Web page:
• #10
                    Originally posted by gilboa View Post
                    Are you for real or are you simply trolling?
                    "inventing api calls designed to be unstable for nvidia"?
                    I didn't say unstable, I said unUSable and was not trolling. If api calls are designed to exclude closed source driver, then you know who isn't friendly to whom...

                    Comment


                    • #11
                      Originally posted by falloutboy View Post
                      I didn't say unstable, I said unUSable and was not trolling. If api calls are designed to exclude closed source driver, then you know who isn't friendly to whom...
                      Which API calls are designed to exclude closed source drivers?

                      Comment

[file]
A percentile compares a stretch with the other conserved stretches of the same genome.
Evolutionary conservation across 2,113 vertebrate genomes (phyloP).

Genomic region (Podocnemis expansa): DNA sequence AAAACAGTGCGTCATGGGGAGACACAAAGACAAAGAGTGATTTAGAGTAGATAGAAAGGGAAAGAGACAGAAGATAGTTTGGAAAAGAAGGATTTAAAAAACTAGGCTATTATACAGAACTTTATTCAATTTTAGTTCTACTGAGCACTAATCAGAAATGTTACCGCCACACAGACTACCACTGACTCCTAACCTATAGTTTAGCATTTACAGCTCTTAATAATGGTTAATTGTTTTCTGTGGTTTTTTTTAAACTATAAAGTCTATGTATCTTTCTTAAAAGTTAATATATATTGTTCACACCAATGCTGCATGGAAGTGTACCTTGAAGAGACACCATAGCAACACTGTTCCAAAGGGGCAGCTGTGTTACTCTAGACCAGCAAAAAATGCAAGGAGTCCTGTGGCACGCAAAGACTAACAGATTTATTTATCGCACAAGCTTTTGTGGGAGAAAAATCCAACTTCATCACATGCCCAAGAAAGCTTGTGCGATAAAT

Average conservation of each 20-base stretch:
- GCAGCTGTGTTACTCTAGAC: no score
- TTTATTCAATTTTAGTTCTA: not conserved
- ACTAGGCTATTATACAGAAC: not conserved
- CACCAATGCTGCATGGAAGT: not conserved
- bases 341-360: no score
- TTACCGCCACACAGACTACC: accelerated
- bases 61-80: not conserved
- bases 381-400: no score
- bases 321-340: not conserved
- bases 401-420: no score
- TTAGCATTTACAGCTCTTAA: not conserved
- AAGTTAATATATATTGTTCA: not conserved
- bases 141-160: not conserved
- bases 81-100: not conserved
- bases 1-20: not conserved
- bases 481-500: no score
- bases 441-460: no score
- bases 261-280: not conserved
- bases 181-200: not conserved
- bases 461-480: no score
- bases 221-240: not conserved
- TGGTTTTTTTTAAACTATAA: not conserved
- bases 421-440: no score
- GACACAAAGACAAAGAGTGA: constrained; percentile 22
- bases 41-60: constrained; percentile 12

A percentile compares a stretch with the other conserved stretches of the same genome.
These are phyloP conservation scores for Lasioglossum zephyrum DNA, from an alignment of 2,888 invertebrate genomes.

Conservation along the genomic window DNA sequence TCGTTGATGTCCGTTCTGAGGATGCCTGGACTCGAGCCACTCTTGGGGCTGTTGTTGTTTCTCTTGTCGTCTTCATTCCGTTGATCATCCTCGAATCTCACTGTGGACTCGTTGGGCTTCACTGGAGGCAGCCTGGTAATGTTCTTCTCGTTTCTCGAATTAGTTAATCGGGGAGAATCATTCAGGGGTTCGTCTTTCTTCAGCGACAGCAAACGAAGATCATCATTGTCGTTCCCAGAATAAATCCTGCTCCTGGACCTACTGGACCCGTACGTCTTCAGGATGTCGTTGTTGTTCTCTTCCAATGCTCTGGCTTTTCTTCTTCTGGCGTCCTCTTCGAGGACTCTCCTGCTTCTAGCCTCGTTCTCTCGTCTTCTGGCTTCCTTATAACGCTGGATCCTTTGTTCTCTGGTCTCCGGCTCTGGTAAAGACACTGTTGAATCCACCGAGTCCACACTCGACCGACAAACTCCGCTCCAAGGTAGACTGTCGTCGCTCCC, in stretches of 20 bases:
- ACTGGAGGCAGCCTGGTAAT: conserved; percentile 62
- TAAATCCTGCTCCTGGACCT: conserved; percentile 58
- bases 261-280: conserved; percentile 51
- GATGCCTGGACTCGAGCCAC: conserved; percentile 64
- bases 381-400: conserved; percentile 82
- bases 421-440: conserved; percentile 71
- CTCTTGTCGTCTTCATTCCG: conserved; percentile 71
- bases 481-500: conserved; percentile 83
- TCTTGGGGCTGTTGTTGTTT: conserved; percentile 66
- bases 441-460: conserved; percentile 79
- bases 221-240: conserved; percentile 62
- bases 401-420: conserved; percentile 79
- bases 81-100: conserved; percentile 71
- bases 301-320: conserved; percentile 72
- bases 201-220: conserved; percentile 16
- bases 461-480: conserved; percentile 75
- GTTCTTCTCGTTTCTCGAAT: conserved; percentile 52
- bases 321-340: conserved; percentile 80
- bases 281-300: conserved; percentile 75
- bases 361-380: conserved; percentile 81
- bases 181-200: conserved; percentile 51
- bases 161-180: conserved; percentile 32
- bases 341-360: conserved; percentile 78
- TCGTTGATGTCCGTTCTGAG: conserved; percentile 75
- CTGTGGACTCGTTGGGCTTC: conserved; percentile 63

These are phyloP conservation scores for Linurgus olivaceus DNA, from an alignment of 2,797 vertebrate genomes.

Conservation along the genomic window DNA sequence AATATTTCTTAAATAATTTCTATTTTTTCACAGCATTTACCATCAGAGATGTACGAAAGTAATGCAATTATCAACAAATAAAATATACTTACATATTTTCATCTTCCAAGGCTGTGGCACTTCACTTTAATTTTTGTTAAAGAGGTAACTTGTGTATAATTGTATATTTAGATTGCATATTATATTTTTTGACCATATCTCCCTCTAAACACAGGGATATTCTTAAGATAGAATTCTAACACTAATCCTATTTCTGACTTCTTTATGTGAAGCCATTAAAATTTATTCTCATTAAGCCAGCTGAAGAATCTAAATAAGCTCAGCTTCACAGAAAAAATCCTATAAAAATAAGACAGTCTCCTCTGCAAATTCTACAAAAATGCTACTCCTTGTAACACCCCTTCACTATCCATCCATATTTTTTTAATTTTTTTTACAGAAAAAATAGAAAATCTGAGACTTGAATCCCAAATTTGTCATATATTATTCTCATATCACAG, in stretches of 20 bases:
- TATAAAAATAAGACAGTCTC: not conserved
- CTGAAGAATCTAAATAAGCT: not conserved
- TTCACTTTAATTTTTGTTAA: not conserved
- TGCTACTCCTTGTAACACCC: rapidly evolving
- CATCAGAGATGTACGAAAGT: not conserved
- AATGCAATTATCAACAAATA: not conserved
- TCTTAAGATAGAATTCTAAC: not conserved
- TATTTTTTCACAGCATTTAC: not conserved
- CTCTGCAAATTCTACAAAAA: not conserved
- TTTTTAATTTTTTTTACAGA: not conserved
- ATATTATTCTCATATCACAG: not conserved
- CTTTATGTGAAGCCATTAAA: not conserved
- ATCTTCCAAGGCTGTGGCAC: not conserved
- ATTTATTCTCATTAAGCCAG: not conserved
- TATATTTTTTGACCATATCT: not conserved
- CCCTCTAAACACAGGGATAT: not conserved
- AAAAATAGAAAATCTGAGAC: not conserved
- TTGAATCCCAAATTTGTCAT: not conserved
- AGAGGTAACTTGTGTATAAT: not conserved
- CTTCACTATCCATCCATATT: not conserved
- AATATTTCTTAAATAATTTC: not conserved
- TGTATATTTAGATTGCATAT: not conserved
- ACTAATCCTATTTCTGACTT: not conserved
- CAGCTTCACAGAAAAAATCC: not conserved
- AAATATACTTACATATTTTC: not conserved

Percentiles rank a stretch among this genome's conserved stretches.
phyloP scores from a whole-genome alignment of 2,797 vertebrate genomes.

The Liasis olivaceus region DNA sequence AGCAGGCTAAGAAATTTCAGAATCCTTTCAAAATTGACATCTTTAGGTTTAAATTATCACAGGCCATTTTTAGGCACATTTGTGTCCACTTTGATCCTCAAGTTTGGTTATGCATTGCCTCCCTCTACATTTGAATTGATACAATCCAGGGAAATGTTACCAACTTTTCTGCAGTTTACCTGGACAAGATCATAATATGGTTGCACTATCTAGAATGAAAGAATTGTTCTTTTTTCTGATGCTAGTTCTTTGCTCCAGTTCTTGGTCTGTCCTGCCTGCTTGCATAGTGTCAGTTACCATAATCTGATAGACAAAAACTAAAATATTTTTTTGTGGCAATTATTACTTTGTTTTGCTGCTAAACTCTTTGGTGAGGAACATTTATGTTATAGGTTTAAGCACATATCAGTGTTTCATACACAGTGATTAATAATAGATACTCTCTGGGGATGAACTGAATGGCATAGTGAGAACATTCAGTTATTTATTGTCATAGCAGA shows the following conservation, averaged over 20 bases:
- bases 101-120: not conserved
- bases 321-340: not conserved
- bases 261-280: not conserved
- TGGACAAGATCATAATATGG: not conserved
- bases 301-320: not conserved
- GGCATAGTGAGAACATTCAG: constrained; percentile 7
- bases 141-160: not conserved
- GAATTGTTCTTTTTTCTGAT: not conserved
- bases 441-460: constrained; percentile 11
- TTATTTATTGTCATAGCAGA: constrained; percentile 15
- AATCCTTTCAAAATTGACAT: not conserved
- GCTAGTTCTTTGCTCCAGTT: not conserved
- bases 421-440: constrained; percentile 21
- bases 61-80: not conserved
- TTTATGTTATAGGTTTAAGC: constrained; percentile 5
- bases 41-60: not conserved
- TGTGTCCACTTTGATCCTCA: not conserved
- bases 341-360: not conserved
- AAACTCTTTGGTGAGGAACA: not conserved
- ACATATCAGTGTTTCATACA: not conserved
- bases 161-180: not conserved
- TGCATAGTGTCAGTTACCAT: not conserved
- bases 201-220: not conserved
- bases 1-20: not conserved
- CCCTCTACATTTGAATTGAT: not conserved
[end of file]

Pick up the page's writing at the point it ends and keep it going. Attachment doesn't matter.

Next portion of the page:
• #12
                        Originally posted by deanjo View Post
                        Ya that's generally how it is.
                        but why ? why they need to fight nvidia ?

                        me for my point i just do not buy nvidia hardware but do not try to hurt nvidia in that way..

                        maybe the FOSS buys should stop fight again nvidia on nvidia hardware and they really should buy amd hardware

                        i really should send Linus an email "buy amd hardware you noob."

                        Comment


                        • #13
                          Originally posted by falloutboy View Post
                          I didn't say unstable, I said unUSable and was not trolling. If api calls are designed to exclude closed source driver, then you know who isn't friendly to whom...
                          I can't speak out of experience about the Xorg API, but at least from the kernel's prospective, you have no idea what you're talking about.
                          I'm leading a team that develops a fairly large non-GPL software that runs inside the Linux kernel. Much like the nVidia driver, our software is cross-platform and uses a thin and well-established layer that separates the logic layer from the kernel-support layer.